The damascened trinkets sold on the streets of Toledo today lead to the popular belief that Spanish metalworkers have excelled in this intricate decorative technique since the Middle Ages. An intriguing exhibition in the Silver Galleries at the Victoria and Albert Museum (until 11 January 1998) sets the record straight. Lost for centuries, the art of damascening (which involves inlaying precious metals with a wavy design) was reinvented in the nineteenth century by the Zuloaga family of Eibar in the Basque region of Spain.
Now almost forgotten, Placidio Zuloaga was once a household name whose work won prizes at the great international exhibitions of the 1850s and 1860s. Furniture and decorative trinkets made in this technique became so popular that several factories sprang up in Spain—Toledo being one of the principal centres of production after Eibar—and Zuloaga’s products were exported all over the world.
The Zuloaga family had been associated with gun-making since the seventeenth century and the Royal Armoury at Madrid contained one of the most important collections of medieval and Renaissance armour in Europe. Joseph Bonaparte’s decision to turn the armoury into a ball-room during the French occupation of Spain meant that the collection had been stored in inadequate conditions for thirty years, and Placidio and his father Eusebio were called upon to restore it in the 1840s.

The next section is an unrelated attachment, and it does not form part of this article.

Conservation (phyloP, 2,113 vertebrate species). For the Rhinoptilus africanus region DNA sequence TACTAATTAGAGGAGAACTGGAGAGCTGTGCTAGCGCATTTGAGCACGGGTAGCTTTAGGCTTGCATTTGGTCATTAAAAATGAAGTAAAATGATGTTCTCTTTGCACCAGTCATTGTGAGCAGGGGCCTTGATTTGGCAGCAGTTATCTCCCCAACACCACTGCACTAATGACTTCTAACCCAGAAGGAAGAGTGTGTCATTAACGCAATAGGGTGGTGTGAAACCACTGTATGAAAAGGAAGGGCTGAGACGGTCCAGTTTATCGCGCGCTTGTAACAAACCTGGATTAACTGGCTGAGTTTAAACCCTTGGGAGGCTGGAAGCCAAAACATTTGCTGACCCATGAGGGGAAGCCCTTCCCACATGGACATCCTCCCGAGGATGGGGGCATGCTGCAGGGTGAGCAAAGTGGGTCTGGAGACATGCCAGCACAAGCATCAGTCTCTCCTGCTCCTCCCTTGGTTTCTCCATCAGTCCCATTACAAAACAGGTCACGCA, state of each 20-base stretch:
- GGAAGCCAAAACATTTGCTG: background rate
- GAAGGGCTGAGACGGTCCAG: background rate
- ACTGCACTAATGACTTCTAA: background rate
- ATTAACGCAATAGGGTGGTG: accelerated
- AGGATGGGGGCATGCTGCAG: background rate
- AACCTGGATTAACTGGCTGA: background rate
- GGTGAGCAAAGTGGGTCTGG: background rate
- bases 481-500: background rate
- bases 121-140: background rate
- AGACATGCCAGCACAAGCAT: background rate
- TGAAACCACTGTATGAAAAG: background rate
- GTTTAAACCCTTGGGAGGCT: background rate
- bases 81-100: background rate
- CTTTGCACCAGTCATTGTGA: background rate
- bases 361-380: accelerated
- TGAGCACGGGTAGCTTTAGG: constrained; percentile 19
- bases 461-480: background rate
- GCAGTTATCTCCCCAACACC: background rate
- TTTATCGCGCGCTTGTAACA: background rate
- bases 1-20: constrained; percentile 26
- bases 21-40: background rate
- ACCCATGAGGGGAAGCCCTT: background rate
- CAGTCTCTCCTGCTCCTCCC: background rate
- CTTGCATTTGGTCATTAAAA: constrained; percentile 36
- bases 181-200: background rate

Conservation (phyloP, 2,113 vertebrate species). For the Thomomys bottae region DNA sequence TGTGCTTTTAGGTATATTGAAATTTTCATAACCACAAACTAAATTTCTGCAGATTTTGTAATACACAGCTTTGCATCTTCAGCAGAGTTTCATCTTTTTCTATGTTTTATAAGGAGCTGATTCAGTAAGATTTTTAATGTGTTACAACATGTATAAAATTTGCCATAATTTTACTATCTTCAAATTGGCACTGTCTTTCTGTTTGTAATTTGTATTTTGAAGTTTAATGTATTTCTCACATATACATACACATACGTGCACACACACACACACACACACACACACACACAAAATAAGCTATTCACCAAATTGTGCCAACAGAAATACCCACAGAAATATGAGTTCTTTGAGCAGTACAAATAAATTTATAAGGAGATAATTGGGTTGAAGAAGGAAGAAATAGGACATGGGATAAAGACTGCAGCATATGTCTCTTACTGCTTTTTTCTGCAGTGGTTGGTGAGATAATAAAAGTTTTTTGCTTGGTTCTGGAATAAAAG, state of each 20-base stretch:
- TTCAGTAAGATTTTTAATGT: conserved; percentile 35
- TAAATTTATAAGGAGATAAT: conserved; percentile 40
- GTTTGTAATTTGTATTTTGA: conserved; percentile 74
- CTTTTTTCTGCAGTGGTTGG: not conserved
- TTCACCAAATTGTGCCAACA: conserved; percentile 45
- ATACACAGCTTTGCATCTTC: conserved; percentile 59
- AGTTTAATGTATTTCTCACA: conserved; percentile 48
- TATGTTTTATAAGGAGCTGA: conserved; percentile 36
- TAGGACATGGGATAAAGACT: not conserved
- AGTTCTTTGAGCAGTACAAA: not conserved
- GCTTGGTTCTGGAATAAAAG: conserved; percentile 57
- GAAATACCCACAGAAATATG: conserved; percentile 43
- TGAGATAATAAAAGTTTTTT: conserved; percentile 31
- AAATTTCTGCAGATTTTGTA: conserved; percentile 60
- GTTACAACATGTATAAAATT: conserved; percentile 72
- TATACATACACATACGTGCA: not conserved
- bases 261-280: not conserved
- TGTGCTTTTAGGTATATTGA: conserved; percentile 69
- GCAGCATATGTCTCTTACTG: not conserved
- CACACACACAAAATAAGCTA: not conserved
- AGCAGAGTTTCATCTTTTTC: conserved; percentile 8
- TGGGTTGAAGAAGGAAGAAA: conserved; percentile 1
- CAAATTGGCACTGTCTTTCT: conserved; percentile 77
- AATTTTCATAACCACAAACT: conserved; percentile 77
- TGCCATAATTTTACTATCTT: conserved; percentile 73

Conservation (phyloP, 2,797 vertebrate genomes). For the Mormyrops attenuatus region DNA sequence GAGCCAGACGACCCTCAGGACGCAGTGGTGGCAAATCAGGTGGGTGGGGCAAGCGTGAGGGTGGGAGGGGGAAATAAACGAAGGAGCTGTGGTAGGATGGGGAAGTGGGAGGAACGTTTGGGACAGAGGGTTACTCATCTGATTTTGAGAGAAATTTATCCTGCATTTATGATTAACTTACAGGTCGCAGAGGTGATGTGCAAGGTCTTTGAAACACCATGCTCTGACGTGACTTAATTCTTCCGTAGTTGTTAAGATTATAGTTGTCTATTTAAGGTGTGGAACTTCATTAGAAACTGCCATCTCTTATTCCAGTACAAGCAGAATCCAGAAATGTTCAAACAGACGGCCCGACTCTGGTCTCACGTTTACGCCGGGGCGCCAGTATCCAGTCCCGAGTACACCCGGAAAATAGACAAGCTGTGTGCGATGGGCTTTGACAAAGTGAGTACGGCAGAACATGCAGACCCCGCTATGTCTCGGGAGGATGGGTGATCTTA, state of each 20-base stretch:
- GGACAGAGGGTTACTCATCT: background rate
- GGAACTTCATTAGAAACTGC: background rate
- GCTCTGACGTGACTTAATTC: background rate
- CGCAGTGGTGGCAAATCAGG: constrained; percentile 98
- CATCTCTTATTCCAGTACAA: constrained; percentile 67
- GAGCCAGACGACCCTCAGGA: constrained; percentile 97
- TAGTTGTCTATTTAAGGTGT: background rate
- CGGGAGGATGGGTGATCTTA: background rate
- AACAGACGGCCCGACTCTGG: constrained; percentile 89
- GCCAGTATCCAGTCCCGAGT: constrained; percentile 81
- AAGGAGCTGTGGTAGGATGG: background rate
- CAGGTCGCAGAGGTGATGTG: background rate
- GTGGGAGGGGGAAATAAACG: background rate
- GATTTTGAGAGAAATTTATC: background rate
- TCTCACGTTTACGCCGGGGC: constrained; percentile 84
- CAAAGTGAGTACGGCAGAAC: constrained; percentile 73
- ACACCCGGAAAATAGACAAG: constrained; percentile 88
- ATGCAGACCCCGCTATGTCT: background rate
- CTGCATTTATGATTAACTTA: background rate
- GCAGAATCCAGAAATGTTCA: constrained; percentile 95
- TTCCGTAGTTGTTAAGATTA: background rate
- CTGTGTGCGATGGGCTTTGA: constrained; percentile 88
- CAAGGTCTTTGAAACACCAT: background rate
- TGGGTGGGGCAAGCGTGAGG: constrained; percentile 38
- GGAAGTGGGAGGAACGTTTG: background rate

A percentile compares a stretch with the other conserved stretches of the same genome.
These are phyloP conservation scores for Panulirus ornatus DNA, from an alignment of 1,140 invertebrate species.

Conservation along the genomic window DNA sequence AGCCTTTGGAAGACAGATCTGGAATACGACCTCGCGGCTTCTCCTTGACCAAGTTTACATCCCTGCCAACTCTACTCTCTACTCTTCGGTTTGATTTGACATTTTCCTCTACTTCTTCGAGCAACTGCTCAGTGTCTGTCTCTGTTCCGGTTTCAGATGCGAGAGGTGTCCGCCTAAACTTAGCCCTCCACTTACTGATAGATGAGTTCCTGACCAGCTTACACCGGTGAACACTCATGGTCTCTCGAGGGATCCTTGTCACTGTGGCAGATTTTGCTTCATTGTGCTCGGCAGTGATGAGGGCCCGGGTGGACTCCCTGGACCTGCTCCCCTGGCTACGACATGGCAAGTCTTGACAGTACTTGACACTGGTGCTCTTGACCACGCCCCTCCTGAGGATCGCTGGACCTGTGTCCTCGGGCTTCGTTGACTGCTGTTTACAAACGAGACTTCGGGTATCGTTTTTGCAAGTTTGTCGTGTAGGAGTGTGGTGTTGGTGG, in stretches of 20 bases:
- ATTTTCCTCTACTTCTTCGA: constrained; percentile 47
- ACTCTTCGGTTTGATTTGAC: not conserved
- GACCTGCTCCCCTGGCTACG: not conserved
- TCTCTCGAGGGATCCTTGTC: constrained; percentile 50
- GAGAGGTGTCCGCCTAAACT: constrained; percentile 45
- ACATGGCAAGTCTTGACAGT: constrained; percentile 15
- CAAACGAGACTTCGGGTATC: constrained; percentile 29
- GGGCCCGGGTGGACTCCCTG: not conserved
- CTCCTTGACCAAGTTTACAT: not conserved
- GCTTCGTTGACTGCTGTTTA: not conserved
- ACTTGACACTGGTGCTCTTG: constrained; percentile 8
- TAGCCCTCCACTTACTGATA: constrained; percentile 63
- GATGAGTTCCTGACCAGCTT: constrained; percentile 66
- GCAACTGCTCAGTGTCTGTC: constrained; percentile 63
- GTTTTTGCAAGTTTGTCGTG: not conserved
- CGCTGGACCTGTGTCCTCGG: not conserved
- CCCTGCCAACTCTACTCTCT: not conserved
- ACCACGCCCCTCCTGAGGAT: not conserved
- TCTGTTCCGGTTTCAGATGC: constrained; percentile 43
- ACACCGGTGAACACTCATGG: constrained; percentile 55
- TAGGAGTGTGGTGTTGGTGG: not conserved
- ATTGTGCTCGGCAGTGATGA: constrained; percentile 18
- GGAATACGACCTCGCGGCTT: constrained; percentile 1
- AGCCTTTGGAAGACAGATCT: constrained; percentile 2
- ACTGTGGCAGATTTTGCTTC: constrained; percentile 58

Placidio learnt his craft through studying these fine Renaissance pieces and by spending several years in Paris with Lepage, the leading gunmaker, and Michel Liénard, the designer and sculptor. He returned fully versed in the neo-Renaissance style, which, together with the Spanish Moresque style, was the dominating design source for his work.
At the 1862 International Exhibition held in London, Zuloaga landed a major patron, the collector and connoisseur. Alfred Morrison, whose patronage guaranteed the success of his new workshop.
With the exception of a few pieces belonging to the V&A, purchased directly from Zuloaga in the nineteenth century, most of the works in this exhibition are drawn from the collection of Iranian-born, London-based, David Nasser Khalili, better known for his huge collection of Islamic works of art. But Mr Khalili has also revealed a taste for highly wrought decorative works from other cultures, and he recently exhibited his late, Meiji-period Japanese works of art in the British Museum. Zuloaga’s work has the attraction of being both ornate and in a style which often derives from Islamic ornamentation. Mr Khalili owns the two virtuoso pieces made by Zuloaga for Morrison: the so-called Fonthill Casket, a massive chest based on a Renaissance cassone (it takes three men merely to lift the lid safely) and a large pair of vases in the Moresque style and based on the so-called Alhambra vases.
Whether or not such intricate examples of high Victorian historicism fit with today’s taste, these objects look superb in the setting of the restored Silver Galleries. Their elaborately painted ceilings recall the international nature of design in the Victorian period, when Renaissance ornament was much-imitated all over Europe.
Originally appeared in The Art Newspaper as 'From gunmakers to silversmiths'